US moves to abolish child migrant custody limits
Migrant families who cross the southern border of the US illegally could be detained indefinitely under a new regulation announced by the Trump administration.
It replaces an agreement that set a limit on how long the government could hold migrant children in custody.
The move, announced by Acting Homeland Security Secretary Kevin McAleenan, is due to come into effect in 60 days.
Mexico has expressed concern and said it would consider legal action.
The Mexican foreign ministry said the detention of children and adolescents "could be prolonged indefinitely, given the continuing delay in attending to migration cases".
Other legal challenges are also expected.
Why is this happening?
Homeland security officials believe that time limits on the detentions of migrant families have driven the surge of Central Americans crossing the border into the US this year.
They argue that the new regulation will counter the belief that bringing children into the US is "a passport" to being freed from detention after a short period.
"Today the government has issued a critical rule that will permit the Department of Homeland Security to appropriately hold families together and improve the integrity of the immigration system," said Mr McAleenan.
"This rule allows the federal government to enforce immigration laws as passed by Congress and ensures that all children in US government custody are treated with dignity, respect, and special concern for their particular vulnerability."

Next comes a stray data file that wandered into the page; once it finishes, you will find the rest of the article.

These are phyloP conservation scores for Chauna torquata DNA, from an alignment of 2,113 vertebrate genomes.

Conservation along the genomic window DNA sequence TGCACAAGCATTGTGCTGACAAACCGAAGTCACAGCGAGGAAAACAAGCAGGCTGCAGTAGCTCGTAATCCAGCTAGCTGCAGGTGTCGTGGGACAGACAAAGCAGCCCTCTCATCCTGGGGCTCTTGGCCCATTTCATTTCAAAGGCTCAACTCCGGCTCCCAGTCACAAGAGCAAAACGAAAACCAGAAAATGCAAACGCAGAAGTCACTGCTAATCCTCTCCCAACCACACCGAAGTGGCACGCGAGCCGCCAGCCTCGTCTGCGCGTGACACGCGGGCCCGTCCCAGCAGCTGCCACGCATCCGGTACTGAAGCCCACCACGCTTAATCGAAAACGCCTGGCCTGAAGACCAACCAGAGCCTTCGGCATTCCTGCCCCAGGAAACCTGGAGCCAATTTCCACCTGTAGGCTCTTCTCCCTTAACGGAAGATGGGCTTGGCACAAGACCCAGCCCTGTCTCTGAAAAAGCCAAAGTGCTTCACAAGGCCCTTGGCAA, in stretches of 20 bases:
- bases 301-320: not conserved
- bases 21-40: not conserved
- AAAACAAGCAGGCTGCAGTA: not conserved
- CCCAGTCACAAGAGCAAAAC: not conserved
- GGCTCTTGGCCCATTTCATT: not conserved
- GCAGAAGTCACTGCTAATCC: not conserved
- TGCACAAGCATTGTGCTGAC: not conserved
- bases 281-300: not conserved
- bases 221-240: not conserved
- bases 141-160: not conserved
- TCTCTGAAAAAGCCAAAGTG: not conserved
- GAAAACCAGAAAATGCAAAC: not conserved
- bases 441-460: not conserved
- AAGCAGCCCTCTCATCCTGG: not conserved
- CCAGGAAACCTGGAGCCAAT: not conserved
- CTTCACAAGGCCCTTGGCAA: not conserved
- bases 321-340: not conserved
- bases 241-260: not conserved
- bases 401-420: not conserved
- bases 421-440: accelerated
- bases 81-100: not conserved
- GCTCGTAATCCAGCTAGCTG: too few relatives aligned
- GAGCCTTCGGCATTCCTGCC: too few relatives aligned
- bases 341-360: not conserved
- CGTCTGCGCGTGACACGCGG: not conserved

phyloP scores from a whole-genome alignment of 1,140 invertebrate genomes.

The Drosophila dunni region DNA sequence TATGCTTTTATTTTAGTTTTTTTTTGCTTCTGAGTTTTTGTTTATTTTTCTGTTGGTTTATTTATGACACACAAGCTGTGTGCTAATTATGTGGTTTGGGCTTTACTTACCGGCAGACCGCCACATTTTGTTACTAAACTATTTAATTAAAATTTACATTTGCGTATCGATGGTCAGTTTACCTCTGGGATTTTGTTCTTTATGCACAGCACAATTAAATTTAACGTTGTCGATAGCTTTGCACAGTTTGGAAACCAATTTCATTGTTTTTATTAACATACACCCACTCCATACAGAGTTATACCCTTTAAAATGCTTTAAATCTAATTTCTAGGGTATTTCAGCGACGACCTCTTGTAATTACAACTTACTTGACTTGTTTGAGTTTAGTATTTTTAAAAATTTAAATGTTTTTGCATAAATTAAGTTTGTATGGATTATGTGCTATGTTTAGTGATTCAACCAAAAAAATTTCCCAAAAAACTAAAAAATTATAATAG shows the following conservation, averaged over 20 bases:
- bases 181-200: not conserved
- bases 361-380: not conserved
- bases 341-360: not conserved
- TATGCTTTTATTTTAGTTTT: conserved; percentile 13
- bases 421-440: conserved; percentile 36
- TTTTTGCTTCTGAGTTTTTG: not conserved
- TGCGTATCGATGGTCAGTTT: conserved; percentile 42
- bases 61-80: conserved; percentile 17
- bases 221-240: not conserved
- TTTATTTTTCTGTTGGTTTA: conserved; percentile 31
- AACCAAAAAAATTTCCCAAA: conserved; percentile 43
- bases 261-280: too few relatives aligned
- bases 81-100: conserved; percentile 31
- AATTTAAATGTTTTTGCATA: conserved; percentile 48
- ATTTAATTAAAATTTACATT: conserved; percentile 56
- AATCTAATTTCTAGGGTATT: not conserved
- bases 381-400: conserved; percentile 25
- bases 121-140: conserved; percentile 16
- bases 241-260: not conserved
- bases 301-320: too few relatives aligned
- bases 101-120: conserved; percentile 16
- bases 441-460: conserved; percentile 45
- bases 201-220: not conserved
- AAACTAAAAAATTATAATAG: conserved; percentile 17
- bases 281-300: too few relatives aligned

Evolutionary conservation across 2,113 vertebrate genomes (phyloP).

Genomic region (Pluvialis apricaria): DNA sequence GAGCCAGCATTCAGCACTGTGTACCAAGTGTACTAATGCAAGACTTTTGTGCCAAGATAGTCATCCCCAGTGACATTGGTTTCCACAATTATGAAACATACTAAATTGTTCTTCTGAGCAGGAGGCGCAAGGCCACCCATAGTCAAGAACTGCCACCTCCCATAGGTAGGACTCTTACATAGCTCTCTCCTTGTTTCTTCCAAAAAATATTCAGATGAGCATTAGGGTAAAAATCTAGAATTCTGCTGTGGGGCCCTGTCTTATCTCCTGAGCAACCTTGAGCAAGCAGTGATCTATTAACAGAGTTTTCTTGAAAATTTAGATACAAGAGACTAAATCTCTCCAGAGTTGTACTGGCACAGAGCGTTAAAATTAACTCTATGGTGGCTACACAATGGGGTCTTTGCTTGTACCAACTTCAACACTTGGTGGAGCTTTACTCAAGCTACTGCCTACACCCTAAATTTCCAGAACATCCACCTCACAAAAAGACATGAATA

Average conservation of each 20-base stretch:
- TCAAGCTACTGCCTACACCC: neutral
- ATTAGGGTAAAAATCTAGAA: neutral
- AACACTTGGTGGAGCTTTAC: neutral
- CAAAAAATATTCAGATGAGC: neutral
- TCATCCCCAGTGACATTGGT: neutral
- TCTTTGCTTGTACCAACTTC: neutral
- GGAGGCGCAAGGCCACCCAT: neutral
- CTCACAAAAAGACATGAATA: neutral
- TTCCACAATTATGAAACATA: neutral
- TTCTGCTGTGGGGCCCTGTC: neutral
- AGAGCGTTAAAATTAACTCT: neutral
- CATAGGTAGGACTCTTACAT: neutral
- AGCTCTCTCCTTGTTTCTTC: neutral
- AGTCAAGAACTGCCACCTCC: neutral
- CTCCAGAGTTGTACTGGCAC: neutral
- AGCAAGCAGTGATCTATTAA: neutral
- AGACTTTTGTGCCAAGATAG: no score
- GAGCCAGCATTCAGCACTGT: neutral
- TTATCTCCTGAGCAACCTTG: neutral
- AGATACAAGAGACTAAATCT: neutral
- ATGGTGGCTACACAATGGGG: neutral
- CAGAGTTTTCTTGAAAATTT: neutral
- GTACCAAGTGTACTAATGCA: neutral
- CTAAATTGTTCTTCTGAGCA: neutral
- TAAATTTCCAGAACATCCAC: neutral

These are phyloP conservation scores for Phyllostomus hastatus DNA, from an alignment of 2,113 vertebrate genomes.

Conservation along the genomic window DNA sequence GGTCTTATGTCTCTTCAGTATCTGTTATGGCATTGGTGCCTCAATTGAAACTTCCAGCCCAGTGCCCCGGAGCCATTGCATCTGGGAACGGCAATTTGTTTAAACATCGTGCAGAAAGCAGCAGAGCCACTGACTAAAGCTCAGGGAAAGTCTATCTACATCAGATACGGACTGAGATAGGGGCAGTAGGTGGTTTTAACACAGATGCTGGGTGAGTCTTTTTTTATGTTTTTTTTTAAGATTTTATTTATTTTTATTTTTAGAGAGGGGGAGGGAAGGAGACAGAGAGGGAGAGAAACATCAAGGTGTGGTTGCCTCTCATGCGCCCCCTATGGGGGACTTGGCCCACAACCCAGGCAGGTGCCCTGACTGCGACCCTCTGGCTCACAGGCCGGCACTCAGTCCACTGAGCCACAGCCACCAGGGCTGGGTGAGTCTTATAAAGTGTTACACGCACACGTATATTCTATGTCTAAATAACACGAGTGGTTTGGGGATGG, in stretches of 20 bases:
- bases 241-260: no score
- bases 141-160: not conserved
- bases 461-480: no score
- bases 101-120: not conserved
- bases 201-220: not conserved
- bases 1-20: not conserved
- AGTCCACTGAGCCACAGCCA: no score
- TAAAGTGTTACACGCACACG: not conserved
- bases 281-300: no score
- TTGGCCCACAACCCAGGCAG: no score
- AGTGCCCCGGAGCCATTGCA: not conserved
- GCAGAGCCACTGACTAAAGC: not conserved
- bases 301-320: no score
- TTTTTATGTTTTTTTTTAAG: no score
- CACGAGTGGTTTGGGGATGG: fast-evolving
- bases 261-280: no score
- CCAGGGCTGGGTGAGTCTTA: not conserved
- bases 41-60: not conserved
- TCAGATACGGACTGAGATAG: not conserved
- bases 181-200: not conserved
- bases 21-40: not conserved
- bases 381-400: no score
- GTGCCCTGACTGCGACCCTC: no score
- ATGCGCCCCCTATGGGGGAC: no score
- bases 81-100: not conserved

The American Civil Liberties Union (ACLU) condemned the policy, saying: "The government should not be jailing kids, and certainly shouldn't be seeking to put more kids in jail for longer."
It comes as the White House seeks to enact a "public charge" rule that would prohibit legal migrants from accessing social services such as food aid. The Trump administration has also recently moved to end asylum protections for most Central American migrants.
What does the new regulation do?
It aims to replace a decades-old court agreement - known as the Flores settlement - that both limited how long the government could hold migrant children in custody and specified the level of care they must receive.
A 2015 legal ruling on this issue specified that children should be held for no more than 20 days.
Under the new rules, the government could send families caught crossing the border illegally to family residential centres for the duration of their immigration cases.
President Trump has repeatedly complained about the "catch and release" of migrant families under the old rules.
Last summer, the Trump administration separated children from their parents as a means of circumventing the Flores settlement.
The children were held by the Department of Health and Human Services while the adults were imprisoned while awaiting trial for breaking immigration laws.
In June 2019, a Trump administration lawyer was admonished by federal judges in San Francisco after she argued that the Flores settlement did not require the government to provide detained children with soap or toothbrushes.
What's happening at the border now?
The number of border apprehensions dropped by 28% in June, according to US authorities.
The decline follows a record number of apprehensions between ports of entry in May - the highest in over a decade.
Apprehensions on US-Mexico border in 2019
Between ports of entry
Drops in migrations are typical during the summer months, where temperatures can soar above 32C, but this June saw a sharper decline than previous years.
Trump administration officials have attributed the decrease to new policies with Mexico to curb migration.